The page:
Beijing: LSE-PKU Summer School – Exploring the Chinese Culture and History

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This summer, I have a chance to step into Beijing, China as a participant in the London School of Economics and Political Science (LSE) – Peking University (PKU) Summer School, which was held in Peking University. The specific course I had taken up was the “Economics of Gender” in an Asian perspective delivered by the experienced Dr. Judith Shapiro. I have learned a lot on why gender balance plays a role in economics development and the insight on how the Chinese culture are associated with the mentality of Chinese families in evaluating the role of a female and a male. The program is intensively structured. It’s a challenging yet rewarding experience as it was my first time being challenged to dive in straight to a topic in depth in this short amount of time with assessments following suit one after another. The classroom’s learning atmosphere was what exceeded my expectation. We had classmates coming from different countries, background and vary from professions, giving us a dynamic discussion on the topic. I was fortunate to meet all these amazing people through the course and the program.

Another reason that excites my visit is the opportunity to experience the culture in China for the first time as a Chinese myself. The course was packed with schedules and I could only stay for the length of the course. Hence some of us did some visiting after class whenever it’s possible. Beijing is huge but majority of the attractions can be easily accessed by boarding the metro. I have travelled to most of my attractions using metro except to the Great Wall of China where I joined the trip organised by the summer school. Hence, I would imagine getting to some parts of the Great Wall will be slightly challenging if you’re entirely depending on public transport. A number of attractions do offer discount for students studying in China so make sure you take advantage of that during your visit if applicable.

Below are some photos that I have captured throughout my journey which I hope could give a brief view and help those who are thinking to adventure to this part of the world.


West gate of the university is the most symbolic part of the entrance. Hence, there are full of tourists taking photos of the stunning gate of this prominent university in the country.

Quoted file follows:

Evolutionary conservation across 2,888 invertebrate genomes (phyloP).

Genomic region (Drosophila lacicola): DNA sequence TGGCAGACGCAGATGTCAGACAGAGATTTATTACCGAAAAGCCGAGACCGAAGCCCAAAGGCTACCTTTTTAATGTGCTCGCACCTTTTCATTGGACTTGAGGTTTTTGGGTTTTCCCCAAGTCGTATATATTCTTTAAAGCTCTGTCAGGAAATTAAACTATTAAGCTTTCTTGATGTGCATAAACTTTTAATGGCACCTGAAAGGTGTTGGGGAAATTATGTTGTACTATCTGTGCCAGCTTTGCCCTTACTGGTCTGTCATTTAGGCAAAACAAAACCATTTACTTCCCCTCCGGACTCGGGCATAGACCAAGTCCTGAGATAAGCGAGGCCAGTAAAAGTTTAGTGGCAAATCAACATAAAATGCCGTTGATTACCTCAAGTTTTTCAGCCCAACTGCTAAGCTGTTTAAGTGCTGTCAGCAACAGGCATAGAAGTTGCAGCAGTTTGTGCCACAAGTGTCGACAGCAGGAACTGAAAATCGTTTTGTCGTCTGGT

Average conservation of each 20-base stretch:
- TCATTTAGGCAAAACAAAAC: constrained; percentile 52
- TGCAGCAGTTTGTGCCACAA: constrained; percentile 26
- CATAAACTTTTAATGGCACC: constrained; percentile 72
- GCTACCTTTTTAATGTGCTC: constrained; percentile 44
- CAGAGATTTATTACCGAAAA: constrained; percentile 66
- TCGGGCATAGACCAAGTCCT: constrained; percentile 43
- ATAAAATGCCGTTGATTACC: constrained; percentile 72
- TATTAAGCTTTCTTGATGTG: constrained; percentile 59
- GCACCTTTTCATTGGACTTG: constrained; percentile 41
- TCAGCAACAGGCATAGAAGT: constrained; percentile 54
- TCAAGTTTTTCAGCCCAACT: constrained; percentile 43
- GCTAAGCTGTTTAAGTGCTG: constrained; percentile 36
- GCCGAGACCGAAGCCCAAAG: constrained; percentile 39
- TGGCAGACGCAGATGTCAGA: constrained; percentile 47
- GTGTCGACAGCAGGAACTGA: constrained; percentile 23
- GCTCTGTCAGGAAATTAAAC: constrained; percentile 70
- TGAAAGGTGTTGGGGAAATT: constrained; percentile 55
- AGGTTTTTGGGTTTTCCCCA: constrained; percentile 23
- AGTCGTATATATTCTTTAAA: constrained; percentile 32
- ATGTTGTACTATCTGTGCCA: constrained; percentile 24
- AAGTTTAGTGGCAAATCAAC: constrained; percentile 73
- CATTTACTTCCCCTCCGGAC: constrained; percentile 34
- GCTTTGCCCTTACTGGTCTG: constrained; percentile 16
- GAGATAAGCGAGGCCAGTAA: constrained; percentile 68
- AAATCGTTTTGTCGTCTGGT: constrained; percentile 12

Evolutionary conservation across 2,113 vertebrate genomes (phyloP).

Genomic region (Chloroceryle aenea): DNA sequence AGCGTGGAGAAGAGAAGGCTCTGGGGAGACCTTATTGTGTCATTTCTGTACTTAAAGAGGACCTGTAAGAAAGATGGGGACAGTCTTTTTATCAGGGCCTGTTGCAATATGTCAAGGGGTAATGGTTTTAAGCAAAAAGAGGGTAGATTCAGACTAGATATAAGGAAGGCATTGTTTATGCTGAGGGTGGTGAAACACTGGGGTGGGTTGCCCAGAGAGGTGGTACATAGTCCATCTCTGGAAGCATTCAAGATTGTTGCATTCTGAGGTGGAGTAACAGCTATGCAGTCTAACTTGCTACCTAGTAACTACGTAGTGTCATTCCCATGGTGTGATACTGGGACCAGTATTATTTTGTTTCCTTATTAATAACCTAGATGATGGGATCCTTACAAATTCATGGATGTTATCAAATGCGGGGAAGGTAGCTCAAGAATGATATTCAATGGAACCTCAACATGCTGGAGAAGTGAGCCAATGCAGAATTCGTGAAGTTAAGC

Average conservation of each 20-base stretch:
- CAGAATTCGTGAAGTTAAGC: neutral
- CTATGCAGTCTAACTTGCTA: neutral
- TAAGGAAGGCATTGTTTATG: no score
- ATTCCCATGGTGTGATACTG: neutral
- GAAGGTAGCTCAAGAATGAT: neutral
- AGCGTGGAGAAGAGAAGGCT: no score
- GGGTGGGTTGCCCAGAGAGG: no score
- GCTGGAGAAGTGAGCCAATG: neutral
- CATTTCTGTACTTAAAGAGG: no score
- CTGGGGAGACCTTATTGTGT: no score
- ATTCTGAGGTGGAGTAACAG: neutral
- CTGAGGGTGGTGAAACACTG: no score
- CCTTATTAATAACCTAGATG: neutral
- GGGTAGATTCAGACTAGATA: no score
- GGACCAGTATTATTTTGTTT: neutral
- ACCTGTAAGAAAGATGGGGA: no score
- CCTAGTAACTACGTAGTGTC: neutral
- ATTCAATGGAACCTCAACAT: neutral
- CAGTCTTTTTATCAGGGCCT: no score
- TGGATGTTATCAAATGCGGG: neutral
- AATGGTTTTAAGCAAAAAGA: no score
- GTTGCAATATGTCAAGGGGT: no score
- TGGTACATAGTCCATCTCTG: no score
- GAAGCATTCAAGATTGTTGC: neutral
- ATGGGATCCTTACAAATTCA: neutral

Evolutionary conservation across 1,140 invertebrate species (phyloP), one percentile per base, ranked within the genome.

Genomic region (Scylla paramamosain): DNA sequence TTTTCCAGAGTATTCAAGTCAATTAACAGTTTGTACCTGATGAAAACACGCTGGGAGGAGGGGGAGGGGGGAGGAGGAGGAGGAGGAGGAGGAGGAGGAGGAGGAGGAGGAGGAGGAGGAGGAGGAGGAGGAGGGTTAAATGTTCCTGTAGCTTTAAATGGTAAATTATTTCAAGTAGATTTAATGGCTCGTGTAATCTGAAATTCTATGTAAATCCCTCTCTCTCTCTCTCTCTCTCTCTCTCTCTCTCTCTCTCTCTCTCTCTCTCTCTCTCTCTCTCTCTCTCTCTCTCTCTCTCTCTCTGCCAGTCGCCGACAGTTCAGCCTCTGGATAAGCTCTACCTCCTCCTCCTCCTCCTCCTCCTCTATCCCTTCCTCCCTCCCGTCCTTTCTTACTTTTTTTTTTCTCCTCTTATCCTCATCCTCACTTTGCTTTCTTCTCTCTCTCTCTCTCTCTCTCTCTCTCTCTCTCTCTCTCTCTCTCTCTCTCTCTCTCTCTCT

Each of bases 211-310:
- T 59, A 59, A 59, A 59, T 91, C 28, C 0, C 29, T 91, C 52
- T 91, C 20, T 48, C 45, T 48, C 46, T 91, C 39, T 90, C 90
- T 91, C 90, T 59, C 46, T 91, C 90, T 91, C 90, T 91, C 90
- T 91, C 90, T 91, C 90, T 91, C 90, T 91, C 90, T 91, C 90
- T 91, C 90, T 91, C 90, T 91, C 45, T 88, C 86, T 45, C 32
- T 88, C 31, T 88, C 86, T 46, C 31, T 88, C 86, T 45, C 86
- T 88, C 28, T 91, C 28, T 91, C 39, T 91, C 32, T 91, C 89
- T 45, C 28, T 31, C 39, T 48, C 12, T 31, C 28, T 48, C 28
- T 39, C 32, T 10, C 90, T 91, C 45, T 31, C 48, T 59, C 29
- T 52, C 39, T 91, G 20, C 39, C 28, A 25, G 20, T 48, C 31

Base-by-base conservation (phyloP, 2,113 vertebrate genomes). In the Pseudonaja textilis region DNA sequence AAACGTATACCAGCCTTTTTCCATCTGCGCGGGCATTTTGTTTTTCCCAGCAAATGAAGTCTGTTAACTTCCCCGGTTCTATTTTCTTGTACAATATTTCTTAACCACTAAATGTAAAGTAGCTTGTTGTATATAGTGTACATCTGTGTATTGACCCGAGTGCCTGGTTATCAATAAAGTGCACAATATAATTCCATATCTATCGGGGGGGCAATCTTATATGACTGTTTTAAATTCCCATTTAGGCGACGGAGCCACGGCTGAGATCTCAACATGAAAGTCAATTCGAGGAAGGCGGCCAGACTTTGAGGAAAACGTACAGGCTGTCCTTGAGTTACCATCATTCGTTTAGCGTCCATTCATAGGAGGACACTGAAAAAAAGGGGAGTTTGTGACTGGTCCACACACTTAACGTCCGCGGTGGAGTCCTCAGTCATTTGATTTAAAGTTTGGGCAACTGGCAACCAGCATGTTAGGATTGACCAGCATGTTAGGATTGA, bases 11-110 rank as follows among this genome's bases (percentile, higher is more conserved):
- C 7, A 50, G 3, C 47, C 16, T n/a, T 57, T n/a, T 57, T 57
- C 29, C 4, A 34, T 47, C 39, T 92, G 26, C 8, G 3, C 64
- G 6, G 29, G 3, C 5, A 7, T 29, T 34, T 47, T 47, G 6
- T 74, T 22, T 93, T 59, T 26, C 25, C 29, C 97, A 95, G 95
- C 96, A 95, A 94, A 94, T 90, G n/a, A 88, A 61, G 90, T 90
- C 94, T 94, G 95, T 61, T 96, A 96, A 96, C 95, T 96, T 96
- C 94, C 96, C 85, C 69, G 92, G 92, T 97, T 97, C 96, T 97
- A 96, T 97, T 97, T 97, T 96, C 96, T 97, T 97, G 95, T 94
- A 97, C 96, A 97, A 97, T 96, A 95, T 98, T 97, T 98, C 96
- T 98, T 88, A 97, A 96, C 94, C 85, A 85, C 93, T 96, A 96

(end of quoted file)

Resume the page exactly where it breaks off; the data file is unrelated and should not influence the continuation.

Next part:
One of the lunches I had in the university canteens. The prices are affordable and I was surprised on the number of canteens and the variety of stores they have on campus. They have convenient stores from haircut salon to fruit-selling stall.


The summer school organised a few other program on top of the daily curiculum. LSE-PKU Roundtable is one of them which the panelist discuss a number of current affairs that deemed to be challenging for the future and their opinion. It’s an informative 2-hour that shouldn’t be missed.


The ‘Boya Pagoda’ on campus. This view is part of the reason why there are tonnes of tourists queueing outside the gate, requesting to visit the campus everyday.


Peking university is huge and with a few entrances (or gate), each leading you to a different part of the university. There is a metro stop at the east gate of the university, making communting much easier.


Night market in Wangfujing.


The school has also organized a Saturday visit to Mutianyu, the Great Wall. There was a fee charged but completely optional. There are so much sweat and efforts to hike up behind all these smiles. With Rosie (left) and Loes (left).


We were brought to Mutianyu section of the Great wall where its not so tourist attracted and hence was not very crowded, its nice as it gave more room to enjoy the hike and more room to explore.


A few of us went to Nanluoguxiang after class. Its easily accessible by metro.
Nanluoguxiang is one of the famous hutong in china. Hutong is basically alleyway that still keeps its traditional Chinese architecture. There are lots of stores selling foods, shops selling things ranging from traditional Chinese folding fans to water bottles, and no surprise, its full of people too.


Picture taken in Temple of Heaven. It is an imperial complex of religious building in a big park. It is reachable by taking the metro to ‘Tiantan’ stop.


There are a lot of elder citizens could be seen playing Chinese chesse or card in the park on the corridor benches.


The Forbidden City (or also known as the Palace Museum) and Tiananmen Square -The most crowded places of all. I kept mentioning that it was crowded for almost all the attractions I have visited, after all its China. But believe me, the forbidden city and Tiananmen square have taken this crowd level to another level. And, visiting here during a weekend is the most annoying thing you can do to yourself.


The Forbidden City. Imagining the crowd in this attraction.


With its history, culture and people. Picture taken in the Forbidden City.


Opposite the North Gate of Forbidden city, there is Jingshan Park which offers a stunning view of the whole Forbidden City at the peak. Ticket fee is around 2 yuan. The air quality is, as can be seen, not as decent. It is very advisable to stay hydrated.

Lastly, I would want to express my sincere gratitude to Principal’s Go Abroad Fund who had made this journey possible and thank you for all the supports given throughout the journey.

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